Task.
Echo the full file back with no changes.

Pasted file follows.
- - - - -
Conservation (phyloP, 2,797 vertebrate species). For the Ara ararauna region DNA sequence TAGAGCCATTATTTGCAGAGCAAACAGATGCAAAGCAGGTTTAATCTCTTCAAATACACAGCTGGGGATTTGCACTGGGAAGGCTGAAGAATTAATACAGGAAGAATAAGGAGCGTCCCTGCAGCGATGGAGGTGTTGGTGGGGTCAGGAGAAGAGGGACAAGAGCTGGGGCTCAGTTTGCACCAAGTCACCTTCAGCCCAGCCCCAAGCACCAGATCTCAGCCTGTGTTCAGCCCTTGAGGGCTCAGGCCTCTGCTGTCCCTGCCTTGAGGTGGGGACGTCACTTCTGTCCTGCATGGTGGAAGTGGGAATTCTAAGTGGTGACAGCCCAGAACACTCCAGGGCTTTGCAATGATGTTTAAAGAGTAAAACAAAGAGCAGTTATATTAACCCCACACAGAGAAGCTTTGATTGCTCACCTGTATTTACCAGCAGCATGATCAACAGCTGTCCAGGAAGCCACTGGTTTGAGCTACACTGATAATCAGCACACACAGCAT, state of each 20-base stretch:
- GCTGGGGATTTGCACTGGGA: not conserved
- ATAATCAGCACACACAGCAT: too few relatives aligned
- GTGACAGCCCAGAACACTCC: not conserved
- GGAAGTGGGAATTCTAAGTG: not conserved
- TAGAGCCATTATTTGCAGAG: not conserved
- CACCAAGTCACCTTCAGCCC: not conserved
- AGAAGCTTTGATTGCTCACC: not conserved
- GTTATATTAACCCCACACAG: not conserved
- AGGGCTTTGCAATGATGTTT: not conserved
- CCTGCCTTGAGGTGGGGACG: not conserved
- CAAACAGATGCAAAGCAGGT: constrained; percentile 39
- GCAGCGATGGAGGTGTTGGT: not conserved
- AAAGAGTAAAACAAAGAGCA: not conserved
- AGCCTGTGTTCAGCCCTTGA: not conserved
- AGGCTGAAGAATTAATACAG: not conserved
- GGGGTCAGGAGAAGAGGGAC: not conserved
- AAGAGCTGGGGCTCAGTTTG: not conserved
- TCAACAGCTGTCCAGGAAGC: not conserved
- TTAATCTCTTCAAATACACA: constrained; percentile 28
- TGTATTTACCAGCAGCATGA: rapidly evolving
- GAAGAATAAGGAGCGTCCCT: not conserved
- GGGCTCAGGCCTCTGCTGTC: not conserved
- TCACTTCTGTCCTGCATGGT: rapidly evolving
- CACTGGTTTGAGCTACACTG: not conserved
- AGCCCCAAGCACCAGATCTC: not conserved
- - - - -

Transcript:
Conservation (phyloP, 2,797 vertebrate species). For the Ara ararauna region DNA sequence TAGAGCCATTATTTGCAGAGCAAACAGATGCAAAGCAGGTTTAATCTCTTCAAATACACAGCTGGGGATTTGCACTGGGAAGGCTGAAGAATTAATACAGGAAGAATAAGGAGCGTCCCTGCAGCGATGGAGGTGTTGGTGGGGTCAGGAGAAGAGGGACAAGAGCTGGGGCTCAGTTTGCACCAAGTCACCTTCAGCCCAGCCCCAAGCACCAGATCTCAGCCTGTGTTCAGCCCTTGAGGGCTCAGGCCTCTGCTGTCCCTGCCTTGAGGTGGGGACGTCACTTCTGTCCTGCATGGTGGAAGTGGGAATTCTAAGTGGTGACAGCCCAGAACACTCCAGGGCTTTGCAATGATGTTTAAAGAGTAAAACAAAGAGCAGTTATATTAACCCCACACAGAGAAGCTTTGATTGCTCACCTGTATTTACCAGCAGCATGATCAACAGCTGTCCAGGAAGCCACTGGTTTGAGCTACACTGATAATCAGCACACACAGCAT, state of each 20-base stretch:
- GCTGGGGATTTGCACTGGGA: not conserved
- ATAATCAGCACACACAGCAT: too few relatives aligned
- GTGACAGCCCAGAACACTCC: not conserved
- GGAAGTGGGAATTCTAAGTG: not conserved
- TAGAGCCATTATTTGCAGAG: not conserved
- CACCAAGTCACCTTCAGCCC: not conserved
- AGAAGCTTTGATTGCTCACC: not conserved
- GTTATATTAACCCCACACAG: not conserved
- AGGGCTTTGCAATGATGTTT: not conserved
- CCTGCCTTGAGGTGGGGACG: not conserved
- CAAACAGATGCAAAGCAGGT: constrained; percentile 39
- GCAGCGATGGAGGTGTTGGT: not conserved
- AAAGAGTAAAACAAAGAGCA: not conserved
- AGCCTGTGTTCAGCCCTTGA: not conserved
- AGGCTGAAGAATTAATACAG: not conserved
- GGGGTCAGGAGAAGAGGGAC: not conserved
- AAGAGCTGGGGCTCAGTTTG: not conserved
- TCAACAGCTGTCCAGGAAGC: not conserved
- TTAATCTCTTCAAATACACA: constrained; percentile 28
- TGTATTTACCAGCAGCATGA: rapidly evolving
- GAAGAATAAGGAGCGTCCCT: not conserved
- GGGCTCAGGCCTCTGCTGTC: not conserved
- TCACTTCTGTCCTGCATGGT: rapidly evolving
- CACTGGTTTGAGCTACACTG: not conserved
- AGCCCCAAGCACCAGATCTC: not conserved